Douglas Fowler (1906-1980), Red River Parish clerk of court (1940-1952) and Coushatta mayor (1952-1954), was appointed the third Louisiana "custodian of voting machines" after the first two appointees of Governor Earl Kemp Long stepped down following brief tenures. Fowler was nominated to the post in the 1960 Democratic runoff primary and was thereafter a runaway victor in the general election. The office was renamed "commissioner of elections" under the 1974 Constitution. Fowler was elected five times statewide as head of the elections division.

Fowler was succeeded in the post in 1980 by his son, Jerry M. Fowler (born 1940), of nearby Natchitoches. Jerry Fowler, like his father, was also elected five times. Therefore, a member of the Fowler family had controlled the Louisiana elections office for a full four decades.

Douglas Fowler's brother, Hendrix Marion "Mutt" Fowler, Sr., was the mayor of Coushatta and later a Democratic state representative from 1972-1986. He resigned his House seat to become executive director of the Sabine River Authority in Many and was removed from the position amid a scandal involving the circumvention of state bid laws and spending limited funds on low-priority projects. He ultimately served 45 days in the Sabine Parish jail.

In his first election, Jerry Fowler defeated a Republican candidate from Franklin Parish, John Henry Baker, who campaigned on a promise to abolish the elections commissioner's office and return it to the jurisdiction of the Louisiana secretary of state. Long had stripped Secretary of State Wade O. Martin, of election duties and created the "custodian" position, which became the "commissioner" of elections. Baker polled 37 percent of the vote on the theme that voters should elect him to an office that he wanted to abolish.

Jerry Fowler pleaded guilty in 2000 to state and federal charges of malfeasance in office and conspiracy to launder kickbacks from overcharges to state voting machine vendors. He had been denied a general election ballot spot in 1999 by some 9,000 votes, was convicted of the charges, and imprisoned in Texas. The election commissioner's position went to Republican Suzanne Haik Terrell, who completed the proposal made by John Henry Baker more than two decades earlier and returned the duties to the secretary of state, effective in 2004.

Geography

The parish has a total area of 1,041 km² (402 sq mi). 1,008 km² (389 sq mi) of it is land and 33 km² (13 sq mi) of it (3.18%) is water.

Major Highways

Adjacent parishes

Demographics

As of the census2 of 2000, there were 9,622 people, 3,414 households, and 2,526 families residing in the parish. The population density was 10/km² (25/sq mi). There were 3,988 housing units at an average density of 4/km² (10/sq mi). The racial makeup of the parish was 57.87% White, 40.91% Black or African American, 0.28% Native American, 0.09% Asian, 0.02% Pacific Islander, 0.22% from other races, and 0.61% from two or more races. 1.01% of the population were Hispanic or Latino of any race.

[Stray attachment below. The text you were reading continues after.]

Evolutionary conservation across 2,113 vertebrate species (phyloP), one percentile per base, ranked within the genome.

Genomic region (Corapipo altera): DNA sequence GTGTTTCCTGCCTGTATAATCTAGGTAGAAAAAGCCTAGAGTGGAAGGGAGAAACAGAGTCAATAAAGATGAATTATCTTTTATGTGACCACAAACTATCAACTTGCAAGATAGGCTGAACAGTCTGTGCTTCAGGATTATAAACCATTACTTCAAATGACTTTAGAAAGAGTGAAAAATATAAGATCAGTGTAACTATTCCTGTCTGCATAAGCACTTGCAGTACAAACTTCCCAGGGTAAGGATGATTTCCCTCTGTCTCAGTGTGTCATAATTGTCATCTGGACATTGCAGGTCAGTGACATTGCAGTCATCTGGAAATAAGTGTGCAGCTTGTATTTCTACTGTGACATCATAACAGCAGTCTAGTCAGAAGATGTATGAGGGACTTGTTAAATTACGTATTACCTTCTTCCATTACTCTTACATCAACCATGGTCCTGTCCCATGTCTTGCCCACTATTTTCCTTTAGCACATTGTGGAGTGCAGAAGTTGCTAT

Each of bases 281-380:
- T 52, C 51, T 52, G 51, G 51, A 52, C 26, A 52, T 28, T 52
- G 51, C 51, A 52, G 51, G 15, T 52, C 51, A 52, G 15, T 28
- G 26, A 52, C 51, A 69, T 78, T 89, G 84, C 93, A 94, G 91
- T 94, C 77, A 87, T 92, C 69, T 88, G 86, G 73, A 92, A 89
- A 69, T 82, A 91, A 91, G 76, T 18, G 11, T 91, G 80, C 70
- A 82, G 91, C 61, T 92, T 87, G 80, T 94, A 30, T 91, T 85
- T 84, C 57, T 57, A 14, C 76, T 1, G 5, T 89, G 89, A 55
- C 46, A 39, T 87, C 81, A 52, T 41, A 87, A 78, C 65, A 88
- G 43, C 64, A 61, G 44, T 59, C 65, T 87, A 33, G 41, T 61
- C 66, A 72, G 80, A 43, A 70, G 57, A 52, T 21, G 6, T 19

There were 3,414 households out of which 35.70% had children under the age of 18 living with them, 51.50% were married couples living together, 18.60% had a female householder with no husband present, and 26.00% were non-families. 23.10% of all households were made up of individuals and 11.50% had someone living alone who was 65 years of age or older. The average household size was 2.74 and the average family size was 3.23.

In the parish the population was spread out with 30.10% under the age of 18, 9.30% from 18 to 24, 24.80% from 25 to 44, 21.50% from 45 to 64, and 14.40% who were 65 years of age or older. The median age was 35 years. For every 100 females there were 90.80 males. For every 100 females age 18 and over, there were 85.40 males.

The median income for a household in the parish was $23,153, and the median income for a family was $27,870. Males had a median income of $27,132 versus $17,760 for females. The per capita income for the parish was $12,119. About 26.00% of families and 29.90% of the population were below the poverty line, including 40.10% of those under age 18 and 18.90% of those age 65 or over.

Cities, towns, and villages

Map of Red River Parish, Louisiana With Municipal Labels

Coordinates: 32°05′N 93°20′W / 32.09, -93.33


This page uses content from the English language Wikipedia. The original content was at Red River Parish, Louisiana. The list of authors can be seen in the page history. As with this Familypedia wiki, the content of Wikipedia is available under the Creative Commons License.
Facts about Red River Parish, LouisianaRDF feed
County names Red River Parish, Louisiana  +
County of country United States  +
County of subdivision1 Louisiana  +
Short name Red River Parish  +

This article uses material from the "Red River Parish, Louisiana" article on the Genealogy wiki at Wikia and is licensed under the Creative Commons Attribution-Share Alike License.